International Nuclear Information System (INIS)

    Barrette, J.; Berthier, B.; Gastebois, J.

    1986-05-01

    The one-proton and one-neutron direct surface transfer reactions induced by 793 MeV 16 O incident energy beam bombarding a 208 Pb target nucleus, are widely explained by two selection rules contained in the Dirtorted Wave Method formalism

  11. Multiple attenuation to reflection seismic data using Radon filter and Wave Equation Multiple Rejection (WEMR) method

    Energy Technology Data Exchange (ETDEWEB)

    Erlangga, Mokhammad Puput [Geophysical Engineering, Institut Teknologi Bandung, Ganesha Street no.10 Basic Science B Buliding fl.2-3 Bandung, 40132, West Java Indonesia puput.erlangga@gmail.com (Indonesia)

    2015-04-16

    Separation between signal and noise, incoherent or coherent, is important in seismic data processing. Although we have processed the seismic data, the coherent noise is still mixing with the primary signal. Multiple reflections are a kind of coherent noise. In this research, we processed seismic data to attenuate multiple reflections in the both synthetic and real seismic data of Mentawai. There are several methods to attenuate multiple reflection, one of them is Radon filter method that discriminates between primary reflection and multiple reflection in the τ-p domain based on move out difference between primary reflection and multiple reflection. However, in case where the move out difference is too small, the Radon filter method is not enough to attenuate the multiple reflections. The Radon filter also produces the artifacts on the gathers data. Except the Radon filter method, we also use the Wave Equation Multiple Elimination (WEMR) method to attenuate the long period multiple reflection. The WEMR method can attenuate the long period multiple reflection based on wave equation inversion. Refer to the inversion of wave equation and the magnitude of the seismic wave amplitude that observed on the free surface, we get the water bottom reflectivity which is used to eliminate the multiple reflections. The WEMR method does not depend on the move out difference to attenuate the long period multiple reflection. Therefore, the WEMR method can be applied to the seismic data which has small move out difference as the Mentawai seismic data. The small move out difference on the Mentawai seismic data is caused by the restrictiveness of far offset, which is only 705 meter. We compared the real free multiple stacking data after processing with Radon filter and WEMR process. The conclusion is the WEMR method can more attenuate the long period multiple reflection than the Radon filter method on the real (Mentawai) seismic data.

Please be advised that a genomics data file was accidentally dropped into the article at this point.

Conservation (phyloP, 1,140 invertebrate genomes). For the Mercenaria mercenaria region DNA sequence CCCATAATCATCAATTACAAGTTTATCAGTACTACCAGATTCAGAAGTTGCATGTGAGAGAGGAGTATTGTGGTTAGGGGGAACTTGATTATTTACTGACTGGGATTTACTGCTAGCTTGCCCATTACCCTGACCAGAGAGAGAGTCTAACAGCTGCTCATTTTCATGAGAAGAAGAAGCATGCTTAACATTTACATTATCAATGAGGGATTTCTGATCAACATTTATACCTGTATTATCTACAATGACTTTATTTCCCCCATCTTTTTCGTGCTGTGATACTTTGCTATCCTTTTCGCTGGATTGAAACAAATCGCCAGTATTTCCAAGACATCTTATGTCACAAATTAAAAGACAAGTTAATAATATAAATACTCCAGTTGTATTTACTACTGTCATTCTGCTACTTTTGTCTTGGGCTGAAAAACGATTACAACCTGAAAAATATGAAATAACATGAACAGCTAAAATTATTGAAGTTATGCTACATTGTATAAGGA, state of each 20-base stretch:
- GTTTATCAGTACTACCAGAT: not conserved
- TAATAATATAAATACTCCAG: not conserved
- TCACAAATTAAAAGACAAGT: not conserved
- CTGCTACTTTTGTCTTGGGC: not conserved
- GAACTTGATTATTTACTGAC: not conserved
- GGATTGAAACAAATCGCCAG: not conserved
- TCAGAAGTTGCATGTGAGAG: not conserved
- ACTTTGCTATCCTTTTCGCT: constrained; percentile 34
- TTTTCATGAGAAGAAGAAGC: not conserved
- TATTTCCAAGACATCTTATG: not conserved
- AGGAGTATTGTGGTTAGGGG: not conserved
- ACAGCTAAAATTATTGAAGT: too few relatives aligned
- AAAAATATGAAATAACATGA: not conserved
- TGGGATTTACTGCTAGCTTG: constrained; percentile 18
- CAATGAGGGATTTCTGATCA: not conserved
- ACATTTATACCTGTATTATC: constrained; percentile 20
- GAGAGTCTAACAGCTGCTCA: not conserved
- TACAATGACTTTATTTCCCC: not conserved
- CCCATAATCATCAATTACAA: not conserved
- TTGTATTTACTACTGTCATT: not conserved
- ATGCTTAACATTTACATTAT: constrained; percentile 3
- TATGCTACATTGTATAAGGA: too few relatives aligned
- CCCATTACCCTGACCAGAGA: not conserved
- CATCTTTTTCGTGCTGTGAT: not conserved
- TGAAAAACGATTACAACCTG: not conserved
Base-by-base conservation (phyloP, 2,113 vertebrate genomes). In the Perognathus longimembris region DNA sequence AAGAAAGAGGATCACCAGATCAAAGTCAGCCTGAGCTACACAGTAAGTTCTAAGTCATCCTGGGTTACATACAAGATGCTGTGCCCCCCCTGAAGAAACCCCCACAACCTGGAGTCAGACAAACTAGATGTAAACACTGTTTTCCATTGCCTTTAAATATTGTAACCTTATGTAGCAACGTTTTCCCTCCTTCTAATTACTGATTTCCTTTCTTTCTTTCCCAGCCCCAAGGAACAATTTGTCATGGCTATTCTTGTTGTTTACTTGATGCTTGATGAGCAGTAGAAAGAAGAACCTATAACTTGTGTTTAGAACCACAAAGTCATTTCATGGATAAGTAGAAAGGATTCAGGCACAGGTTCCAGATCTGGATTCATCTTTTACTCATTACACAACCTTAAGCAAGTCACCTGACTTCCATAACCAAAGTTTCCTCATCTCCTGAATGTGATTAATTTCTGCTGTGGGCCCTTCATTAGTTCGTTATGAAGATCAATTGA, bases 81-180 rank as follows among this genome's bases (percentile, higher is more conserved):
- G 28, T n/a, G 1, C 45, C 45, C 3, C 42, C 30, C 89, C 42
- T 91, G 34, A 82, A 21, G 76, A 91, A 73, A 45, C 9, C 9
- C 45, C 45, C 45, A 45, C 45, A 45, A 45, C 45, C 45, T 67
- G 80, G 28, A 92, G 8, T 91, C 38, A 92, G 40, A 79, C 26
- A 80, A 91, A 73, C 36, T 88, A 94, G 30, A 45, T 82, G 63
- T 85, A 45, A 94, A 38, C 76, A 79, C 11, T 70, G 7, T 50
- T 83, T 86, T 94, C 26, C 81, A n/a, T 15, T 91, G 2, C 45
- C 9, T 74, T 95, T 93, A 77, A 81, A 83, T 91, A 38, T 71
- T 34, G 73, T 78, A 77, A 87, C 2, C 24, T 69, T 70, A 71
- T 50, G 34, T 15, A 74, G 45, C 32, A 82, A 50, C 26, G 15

12. Global Data Assimilation System (GDAS)

    Data.gov (United States)

    National Oceanic and Atmospheric Administration, Department of Commerce — The Global Data Assimilation System (GDAS) is the system used by the Global Forecast System (GFS) model to place observations into a gridded model space for the...

  13. Data assimilation in hydrological modelling

    DEFF Research Database (Denmark)

    Drecourt, Jean-Philippe

    Data assimilation is an invaluable tool in hydrological modelling as it allows to efficiently combine scarce data with a numerical model to obtain improved model predictions. In addition, data assimilation also provides an uncertainty analysis of the predictions made by the hydrological model....... In this thesis, the Kalman filter is used for data assimilation with a focus on groundwater modelling. However the developed techniques are general and can be applied also in other modelling domains. Modelling involves conceptualization of the processes of Nature. Data assimilation provides a way to deal...... with model non-linearities and biased errors. A literature review analyzes the most popular techniques and their application in hydrological modelling. Since bias is an important problem in groundwater modelling, two bias aware Kalman filters have been implemented and compared using an artificial test case...

  14. Data Assimilation in Marine Models

    DEFF Research Database (Denmark)

    Frydendall, Jan

    maximum likelihood framework. These issues are discussed in paper B. The third part of the thesis falls a bit out of the above context is work published in papers C, F. In the first paper, a simple data assimilation scheme was investigated to examine the potential benefits of incorporating a data......This thesis consists of six research papers published or submitted for publication in the period 2006-2009 together with a summary report. The main topics of this thesis are nonlinear data assimilation techniques and estimation in dynamical models. The focus has been on the nonlinear filtering...... techniques for large scale geophysical numerical models and making them feasible to work with in the data assimilation framework. The filtering techniques investigated are all Monte Carlo simulation based. Some very nice features that can be exploited in the Monte Carlo based data assimilation framework from...

  15. Multigrid preconditioned conjugate-gradient method for large-scale wave-front reconstruction.

    Science.gov (United States)

    Gilles, Luc; Vogel, Curtis R; Ellerbroek, Brent L

    2002-09-01